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Reuters
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Reuters
World News

Archbishops urge voters to ask questions about 'type of country we want to be'

by Donna Birrell

The Archbishops of Canterbury and York have said  the General Election is an opportunity for people to ask important questions about the type of country we want to be.

Just after the Prime Minister announced the election would be on July 4, Most Rev Justin Welby and Most Rev Stephen Cottrell released a statement encouraging "grace and integrity" throughout the campaign:

“The coming General Election is a critical moment in the life of our nation, which will shape our future by electing those who will make decisions affecting generations to come.

“It is a time for us all – people of all faiths and of none - to ask important questions about what kind of country we want to be.

“We are facing epic challenges both in our country and our world: from questions of war and peace, to poverty and injustice and very future of the Earth God has given us.

“Faced with such huge questions, our instinct as Christians is to turn to God in prayer and so we want to put prayer at the very heart of this campaign.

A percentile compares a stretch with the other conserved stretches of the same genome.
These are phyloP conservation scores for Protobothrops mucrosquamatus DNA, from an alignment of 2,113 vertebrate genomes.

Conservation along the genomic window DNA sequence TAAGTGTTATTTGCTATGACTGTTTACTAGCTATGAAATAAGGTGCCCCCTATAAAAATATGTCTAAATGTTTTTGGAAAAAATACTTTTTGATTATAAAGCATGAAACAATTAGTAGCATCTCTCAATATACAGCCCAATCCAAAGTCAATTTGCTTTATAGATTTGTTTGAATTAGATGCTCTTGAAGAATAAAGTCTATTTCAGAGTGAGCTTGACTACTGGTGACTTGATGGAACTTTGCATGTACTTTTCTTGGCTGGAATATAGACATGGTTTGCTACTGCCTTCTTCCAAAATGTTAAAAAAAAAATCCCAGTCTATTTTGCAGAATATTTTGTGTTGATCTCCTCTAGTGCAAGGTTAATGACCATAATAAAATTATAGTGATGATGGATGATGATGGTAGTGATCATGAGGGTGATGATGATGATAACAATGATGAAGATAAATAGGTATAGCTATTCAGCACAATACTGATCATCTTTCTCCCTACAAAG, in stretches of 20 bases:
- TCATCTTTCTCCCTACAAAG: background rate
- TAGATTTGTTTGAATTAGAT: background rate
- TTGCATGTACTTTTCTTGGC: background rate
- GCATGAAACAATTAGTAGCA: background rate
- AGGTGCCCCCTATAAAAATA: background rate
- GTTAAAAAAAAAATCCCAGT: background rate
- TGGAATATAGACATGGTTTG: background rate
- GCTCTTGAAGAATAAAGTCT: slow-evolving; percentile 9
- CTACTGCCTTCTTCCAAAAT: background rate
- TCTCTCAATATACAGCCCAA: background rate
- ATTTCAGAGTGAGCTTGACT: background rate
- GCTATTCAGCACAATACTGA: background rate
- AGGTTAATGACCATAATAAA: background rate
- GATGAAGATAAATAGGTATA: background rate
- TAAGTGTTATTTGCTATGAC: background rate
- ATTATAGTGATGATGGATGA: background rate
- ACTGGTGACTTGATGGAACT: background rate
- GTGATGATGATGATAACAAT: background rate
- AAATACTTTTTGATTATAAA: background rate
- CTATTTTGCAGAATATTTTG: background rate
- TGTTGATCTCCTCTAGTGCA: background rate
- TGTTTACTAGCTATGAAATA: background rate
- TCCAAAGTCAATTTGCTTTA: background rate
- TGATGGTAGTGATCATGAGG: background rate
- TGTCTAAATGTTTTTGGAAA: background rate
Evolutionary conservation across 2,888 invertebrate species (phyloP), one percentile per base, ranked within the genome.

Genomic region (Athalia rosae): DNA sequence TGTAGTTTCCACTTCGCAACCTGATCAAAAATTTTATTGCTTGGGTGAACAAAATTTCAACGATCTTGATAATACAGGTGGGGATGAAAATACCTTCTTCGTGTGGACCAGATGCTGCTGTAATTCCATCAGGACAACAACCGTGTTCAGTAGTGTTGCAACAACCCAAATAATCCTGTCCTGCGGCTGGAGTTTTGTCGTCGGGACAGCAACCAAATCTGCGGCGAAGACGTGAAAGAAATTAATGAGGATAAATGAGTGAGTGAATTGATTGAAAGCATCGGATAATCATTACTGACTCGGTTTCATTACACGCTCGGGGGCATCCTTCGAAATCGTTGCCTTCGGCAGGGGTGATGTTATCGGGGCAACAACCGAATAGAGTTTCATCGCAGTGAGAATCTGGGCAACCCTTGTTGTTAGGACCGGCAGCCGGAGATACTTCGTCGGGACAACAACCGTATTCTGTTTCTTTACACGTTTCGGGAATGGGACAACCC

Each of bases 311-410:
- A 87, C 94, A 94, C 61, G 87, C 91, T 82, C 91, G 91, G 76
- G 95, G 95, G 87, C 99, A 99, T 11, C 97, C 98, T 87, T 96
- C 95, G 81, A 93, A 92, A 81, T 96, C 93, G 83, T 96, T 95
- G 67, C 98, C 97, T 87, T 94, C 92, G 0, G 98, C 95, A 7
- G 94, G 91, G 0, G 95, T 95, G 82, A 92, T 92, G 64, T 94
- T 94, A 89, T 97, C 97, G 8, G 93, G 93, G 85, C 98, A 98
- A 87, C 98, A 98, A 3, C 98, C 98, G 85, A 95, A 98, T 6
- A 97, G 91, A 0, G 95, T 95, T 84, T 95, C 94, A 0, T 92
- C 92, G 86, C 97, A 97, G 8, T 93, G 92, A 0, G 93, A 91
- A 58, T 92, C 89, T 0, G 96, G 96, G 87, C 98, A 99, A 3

“We are therefore inviting everyone who is willing to dedicate the next few weeks as a time not just to think about the big questions but to pray for our nation and our world. "And we want to invite everyone to think about how we all can play our part both as voters and, more broadly, as citizens.

“We would add a plea that no matter how big the issues as stake over the next few weeks, this will be a time marked by respect for one another, for good grace and a commitment to truth and integrity.

“It is our prayer that, even in the heat of the debate, we will treat each other with respect and kindness.

“And we give thanks for the dedication of all who stand for public office in service of our communities – often at great personal cost - and those who support the process.”

The Archbishop of Wales, Most Rev Andrew John has urged people to show respect and civility in the election campaign.

In a statement, he also called for the poorest and most marginalised people to be prioritised, a call echoed by the United Reformed Church (URC).

At its 2023 General Assembly, the URC made a resolution that “calls upon political leaders to make a commitment towards the eradication of structural poverty in the UK”.

It has encouraged churches and church members to raise these issues with candidates in the lead-up to the next General Election”.

The Church of England has launched a campaign known as #PrayYourPart – to promote prayer and participation in the life of our nation and communities, both as voters and as citizens.

A series of daily thematic reflections written by bishops, drawn from the Bible and exploring major themes will be published shortly, covering the final three weeks up to polling day.

They will be available as a booklet, in audio form for smart speakers, as free opt-in emails and through social media.

 

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